LINCOLN — Dreadlocks and untied shoelaces bounced in the open field of the Big House.
On third-and-6 in a 10-10 game, Michigan quarterback Denard Robinson swept around the right end and found his old Florida high school foe, Nebraska linebacker Lavonte David, waiting for him.
Robinson jump-hopped past him, kicked his speed into gear and dove four yards for a first down. He scored the go-ahead touchdown on the same drive. The Wolverines rolled 45-17 and Robinson had a field day with 263 total yards and four total touchdowns.
Object lesson: If a Husker who's starting in the NFL as a rookie couldn't tackle Robinson in a phone booth, it's best to bring friends. “You can't tackle him with just one guy,” defensive line coach Rick Kaczenski said. “I haven't seen it the last three years, and I haven't seen it on tape yet this year. You have to gang-tackle this guy.”
Kaczenski knows better than most. He faced Robinson three times while coaching the defensive line at Iowa. The Hawkeyes beat Michigan in those three games, too, neutralizing Robinson's ability to get in gridiron adventures and generally cause havoc.
How? By simple, brute means. Iowa knocked him out of the game in 2010 and sent him to the sidelines briefly in 2011.
“We came on a zero blitz and banged him up,” Kaczenski said of the 2011 game that Iowa won 24-16. “He wouldn't be able to do some of the things he did against other teams.”
The Huskers sacked Robinson once and intercepted him once, but the Wolverines held the ball for more than 41 minutes of game clock because Robinson repeatedly won third down. On that down, Michigan gained 134 yards, scored three touchdowns and drew a pass interference penalty. Robinson completed passes of 26, 38 and 46 yards on third down.
Nickel corner Ciante Evans said Robinson believes in his top receivers — Jeremy Gallon, Devin Gardner and Roy Roundtree — and will take shots downfield accordingly. Robinson's completing only a little more than 50 percent of his passes, but each completion is worth an average of 15 yards. And so far this year, the Wolverines have converted a Big Ten-best 49.47 percent of their third downs into first downs.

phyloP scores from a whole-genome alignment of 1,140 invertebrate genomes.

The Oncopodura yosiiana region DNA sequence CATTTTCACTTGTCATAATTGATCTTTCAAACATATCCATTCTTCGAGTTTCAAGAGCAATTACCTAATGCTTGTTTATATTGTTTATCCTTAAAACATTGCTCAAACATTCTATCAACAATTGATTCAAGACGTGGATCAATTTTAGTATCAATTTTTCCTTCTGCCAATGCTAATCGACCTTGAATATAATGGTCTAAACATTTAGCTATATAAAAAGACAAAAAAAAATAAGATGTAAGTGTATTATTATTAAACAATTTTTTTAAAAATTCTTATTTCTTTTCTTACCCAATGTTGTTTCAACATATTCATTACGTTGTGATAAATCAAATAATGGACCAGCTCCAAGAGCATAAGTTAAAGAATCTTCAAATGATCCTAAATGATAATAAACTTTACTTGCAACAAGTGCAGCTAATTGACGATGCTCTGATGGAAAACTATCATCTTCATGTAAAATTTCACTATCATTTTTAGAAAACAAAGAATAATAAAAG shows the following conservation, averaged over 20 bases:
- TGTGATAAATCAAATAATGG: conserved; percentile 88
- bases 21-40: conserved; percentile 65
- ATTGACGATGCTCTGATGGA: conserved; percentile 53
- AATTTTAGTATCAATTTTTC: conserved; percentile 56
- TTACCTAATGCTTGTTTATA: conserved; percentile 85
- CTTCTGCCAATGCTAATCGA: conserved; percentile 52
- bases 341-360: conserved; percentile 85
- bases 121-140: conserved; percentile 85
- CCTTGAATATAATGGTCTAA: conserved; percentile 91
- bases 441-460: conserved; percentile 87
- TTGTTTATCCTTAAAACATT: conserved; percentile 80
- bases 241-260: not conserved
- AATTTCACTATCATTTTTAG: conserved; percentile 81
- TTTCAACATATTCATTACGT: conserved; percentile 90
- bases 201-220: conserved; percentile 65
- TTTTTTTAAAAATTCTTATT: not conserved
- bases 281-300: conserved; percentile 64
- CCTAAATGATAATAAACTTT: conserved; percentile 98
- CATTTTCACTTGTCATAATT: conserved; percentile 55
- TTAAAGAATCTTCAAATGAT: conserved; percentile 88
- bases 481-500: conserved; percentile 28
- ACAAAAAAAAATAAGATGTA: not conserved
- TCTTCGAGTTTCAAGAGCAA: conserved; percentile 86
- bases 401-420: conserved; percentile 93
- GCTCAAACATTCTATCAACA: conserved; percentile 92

“That's just something we'll have to think about: Get off the field on third down,” Evans said. “We didn't play good last year. That's going to be something in our heads when we take the field for practices this week. Try to get better. Try to get off the field on third down.”
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Said safety P.J. Smith: “Big plays. Big plays are what killed us. They had their running game here and there, and they were able to throw the ball deep. It's going to come down to just finishing.”
The 6-foot, 197-pound Robinson will take his chances at running, too. After Alabama shut him down in a 41-14 Michigan loss, he's gained 90 or more yards in the past six games. He's eclipsed 200 yards twice. He's fourth in the Big Ten with 900 yards rushing.
Robinson gained just 83 yards versus the Huskers — who tailored their defensive plan around limiting the quarterback's running game — but on that key third-down play, he broke loose.
“He's good,” Evans said. “He's very dynamic. Kinda like playing (Ohio State quarterback) Braxton Miller all over again.”
After shutting down Miller for a quarter, Nebraska's run defense collapsed, failing to get off blocks, tackle Miller or both. But the Huskers had considerably more success against Northwestern athlete Kain Colter, who gained just 35 yards on 14 carries.
Both offenses run more zone read plays, coach Bo Pelini said, than Michigan, which incorporates a traditional I-formation and some timing routes into its offense. The Wolverines straddle the spread/pro-style fence for a few more games before coordinator Al Borges — who co-wrote a book titled “Coaching the West Coast Quarterback” — makes the full switch to a traditional drop-back pass/power run attack when Robinson graduates.
For now, Borges tries to free Robinson with sprint-out run/pass options, counter sweeps, Wildcat-style draws and a middle-zone read play similar to the one Nebraska designs for Taylor Martinez.
Pelini sees one key to slowing Robinson down.
“Be disciplined in your gaps,” he said. Keep the interlocking chain intact.
Smith cut more to the chase.
“Just tackle him,” he said. “No matter how, ankle tackle, big tackle, big hit, it doesn't matter. Just get him to the ground. He can run us over, but as long as we get him to the ground, that's all that matters.”
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